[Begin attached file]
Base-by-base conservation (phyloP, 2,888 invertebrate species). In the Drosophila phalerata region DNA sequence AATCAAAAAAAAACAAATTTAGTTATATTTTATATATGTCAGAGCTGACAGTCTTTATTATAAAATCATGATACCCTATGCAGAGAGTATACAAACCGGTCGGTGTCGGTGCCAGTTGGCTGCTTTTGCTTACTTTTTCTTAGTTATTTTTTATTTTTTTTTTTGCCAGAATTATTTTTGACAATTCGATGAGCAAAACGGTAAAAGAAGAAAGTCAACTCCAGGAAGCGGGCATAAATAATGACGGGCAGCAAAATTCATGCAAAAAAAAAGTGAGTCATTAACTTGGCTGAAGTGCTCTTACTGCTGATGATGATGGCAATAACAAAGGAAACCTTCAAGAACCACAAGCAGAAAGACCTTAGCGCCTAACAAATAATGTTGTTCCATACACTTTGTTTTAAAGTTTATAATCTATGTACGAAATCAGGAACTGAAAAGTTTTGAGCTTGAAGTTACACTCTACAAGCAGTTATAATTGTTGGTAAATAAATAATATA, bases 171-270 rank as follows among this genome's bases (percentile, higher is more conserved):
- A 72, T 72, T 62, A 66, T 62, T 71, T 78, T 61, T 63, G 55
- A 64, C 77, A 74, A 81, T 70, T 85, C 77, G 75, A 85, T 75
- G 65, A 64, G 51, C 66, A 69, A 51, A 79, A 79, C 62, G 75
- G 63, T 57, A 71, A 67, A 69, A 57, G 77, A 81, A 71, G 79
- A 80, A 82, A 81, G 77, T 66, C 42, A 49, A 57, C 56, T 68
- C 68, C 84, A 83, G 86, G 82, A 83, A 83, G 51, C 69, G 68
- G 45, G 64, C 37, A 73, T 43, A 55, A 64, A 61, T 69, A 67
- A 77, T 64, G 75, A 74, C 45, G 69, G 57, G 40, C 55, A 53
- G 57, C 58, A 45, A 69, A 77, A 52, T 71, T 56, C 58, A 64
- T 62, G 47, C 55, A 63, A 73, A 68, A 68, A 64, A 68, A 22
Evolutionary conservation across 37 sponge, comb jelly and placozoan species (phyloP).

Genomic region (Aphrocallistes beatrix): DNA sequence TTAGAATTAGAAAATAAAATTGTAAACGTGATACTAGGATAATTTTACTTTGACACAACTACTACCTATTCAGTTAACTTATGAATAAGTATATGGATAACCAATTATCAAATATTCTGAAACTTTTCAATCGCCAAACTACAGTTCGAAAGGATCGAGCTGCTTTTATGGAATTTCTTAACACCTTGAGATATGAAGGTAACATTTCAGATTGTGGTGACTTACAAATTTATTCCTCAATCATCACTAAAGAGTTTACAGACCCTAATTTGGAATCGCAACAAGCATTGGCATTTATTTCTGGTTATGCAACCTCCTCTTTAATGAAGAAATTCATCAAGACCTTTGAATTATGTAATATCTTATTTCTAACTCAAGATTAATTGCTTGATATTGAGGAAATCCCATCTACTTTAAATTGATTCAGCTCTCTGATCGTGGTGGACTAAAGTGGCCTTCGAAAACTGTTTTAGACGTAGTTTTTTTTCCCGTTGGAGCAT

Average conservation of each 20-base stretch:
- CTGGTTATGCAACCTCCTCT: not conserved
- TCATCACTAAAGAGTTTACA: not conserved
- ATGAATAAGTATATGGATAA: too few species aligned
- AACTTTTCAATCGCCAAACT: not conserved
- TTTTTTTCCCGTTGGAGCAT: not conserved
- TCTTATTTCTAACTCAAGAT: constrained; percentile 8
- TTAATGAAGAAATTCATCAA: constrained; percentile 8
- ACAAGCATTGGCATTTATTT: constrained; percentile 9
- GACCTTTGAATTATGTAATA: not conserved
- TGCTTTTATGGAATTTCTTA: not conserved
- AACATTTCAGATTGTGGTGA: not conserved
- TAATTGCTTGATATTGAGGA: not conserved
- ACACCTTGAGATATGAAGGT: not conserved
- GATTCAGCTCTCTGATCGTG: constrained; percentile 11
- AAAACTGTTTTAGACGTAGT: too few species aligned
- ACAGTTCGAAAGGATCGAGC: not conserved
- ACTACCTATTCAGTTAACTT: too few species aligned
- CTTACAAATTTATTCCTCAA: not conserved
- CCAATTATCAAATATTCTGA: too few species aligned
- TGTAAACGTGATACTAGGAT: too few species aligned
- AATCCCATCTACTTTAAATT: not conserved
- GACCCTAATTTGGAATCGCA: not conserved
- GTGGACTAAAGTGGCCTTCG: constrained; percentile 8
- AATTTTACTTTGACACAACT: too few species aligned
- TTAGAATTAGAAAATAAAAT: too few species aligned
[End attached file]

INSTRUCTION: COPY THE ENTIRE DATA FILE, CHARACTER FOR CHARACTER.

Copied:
Base-by-base conservation (phyloP, 2,888 invertebrate species). In the Drosophila phalerata region DNA sequence AATCAAAAAAAAACAAATTTAGTTATATTTTATATATGTCAGAGCTGACAGTCTTTATTATAAAATCATGATACCCTATGCAGAGAGTATACAAACCGGTCGGTGTCGGTGCCAGTTGGCTGCTTTTGCTTACTTTTTCTTAGTTATTTTTTATTTTTTTTTTTGCCAGAATTATTTTTGACAATTCGATGAGCAAAACGGTAAAAGAAGAAAGTCAACTCCAGGAAGCGGGCATAAATAATGACGGGCAGCAAAATTCATGCAAAAAAAAAGTGAGTCATTAACTTGGCTGAAGTGCTCTTACTGCTGATGATGATGGCAATAACAAAGGAAACCTTCAAGAACCACAAGCAGAAAGACCTTAGCGCCTAACAAATAATGTTGTTCCATACACTTTGTTTTAAAGTTTATAATCTATGTACGAAATCAGGAACTGAAAAGTTTTGAGCTTGAAGTTACACTCTACAAGCAGTTATAATTGTTGGTAAATAAATAATATA, bases 171-270 rank as follows among this genome's bases (percentile, higher is more conserved):
- A 72, T 72, T 62, A 66, T 62, T 71, T 78, T 61, T 63, G 55
- A 64, C 77, A 74, A 81, T 70, T 85, C 77, G 75, A 85, T 75
- G 65, A 64, G 51, C 66, A 69, A 51, A 79, A 79, C 62, G 75
- G 63, T 57, A 71, A 67, A 69, A 57, G 77, A 81, A 71, G 79
- A 80, A 82, A 81, G 77, T 66, C 42, A 49, A 57, C 56, T 68
- C 68, C 84, A 83, G 86, G 82, A 83, A 83, G 51, C 69, G 68
- G 45, G 64, C 37, A 73, T 43, A 55, A 64, A 61, T 69, A 67
- A 77, T 64, G 75, A 74, C 45, G 69, G 57, G 40, C 55, A 53
- G 57, C 58, A 45, A 69, A 77, A 52, T 71, T 56, C 58, A 64
- T 62, G 47, C 55, A 63, A 73, A 68, A 68, A 64, A 68, A 22
Evolutionary conservation across 37 sponge, comb jelly and placozoan species (phyloP).

Genomic region (Aphrocallistes beatrix): DNA sequence TTAGAATTAGAAAATAAAATTGTAAACGTGATACTAGGATAATTTTACTTTGACACAACTACTACCTATTCAGTTAACTTATGAATAAGTATATGGATAACCAATTATCAAATATTCTGAAACTTTTCAATCGCCAAACTACAGTTCGAAAGGATCGAGCTGCTTTTATGGAATTTCTTAACACCTTGAGATATGAAGGTAACATTTCAGATTGTGGTGACTTACAAATTTATTCCTCAATCATCACTAAAGAGTTTACAGACCCTAATTTGGAATCGCAACAAGCATTGGCATTTATTTCTGGTTATGCAACCTCCTCTTTAATGAAGAAATTCATCAAGACCTTTGAATTATGTAATATCTTATTTCTAACTCAAGATTAATTGCTTGATATTGAGGAAATCCCATCTACTTTAAATTGATTCAGCTCTCTGATCGTGGTGGACTAAAGTGGCCTTCGAAAACTGTTTTAGACGTAGTTTTTTTTCCCGTTGGAGCAT

Average conservation of each 20-base stretch:
- CTGGTTATGCAACCTCCTCT: not conserved
- TCATCACTAAAGAGTTTACA: not conserved
- ATGAATAAGTATATGGATAA: too few species aligned
- AACTTTTCAATCGCCAAACT: not conserved
- TTTTTTTCCCGTTGGAGCAT: not conserved
- TCTTATTTCTAACTCAAGAT: constrained; percentile 8
- TTAATGAAGAAATTCATCAA: constrained; percentile 8
- ACAAGCATTGGCATTTATTT: constrained; percentile 9
- GACCTTTGAATTATGTAATA: not conserved
- TGCTTTTATGGAATTTCTTA: not conserved
- AACATTTCAGATTGTGGTGA: not conserved
- TAATTGCTTGATATTGAGGA: not conserved
- ACACCTTGAGATATGAAGGT: not conserved
- GATTCAGCTCTCTGATCGTG: constrained; percentile 11
- AAAACTGTTTTAGACGTAGT: too few species aligned
- ACAGTTCGAAAGGATCGAGC: not conserved
- ACTACCTATTCAGTTAACTT: too few species aligned
- CTTACAAATTTATTCCTCAA: not conserved
- CCAATTATCAAATATTCTGA: too few species aligned
- TGTAAACGTGATACTAGGAT: too few species aligned
- AATCCCATCTACTTTAAATT: not conserved
- GACCCTAATTTGGAATCGCA: not conserved
- GTGGACTAAAGTGGCCTTCG: constrained; percentile 8
- AATTTTACTTTGACACAACT: too few species aligned
- TTAGAATTAGAAAATAAAAT: too few species aligned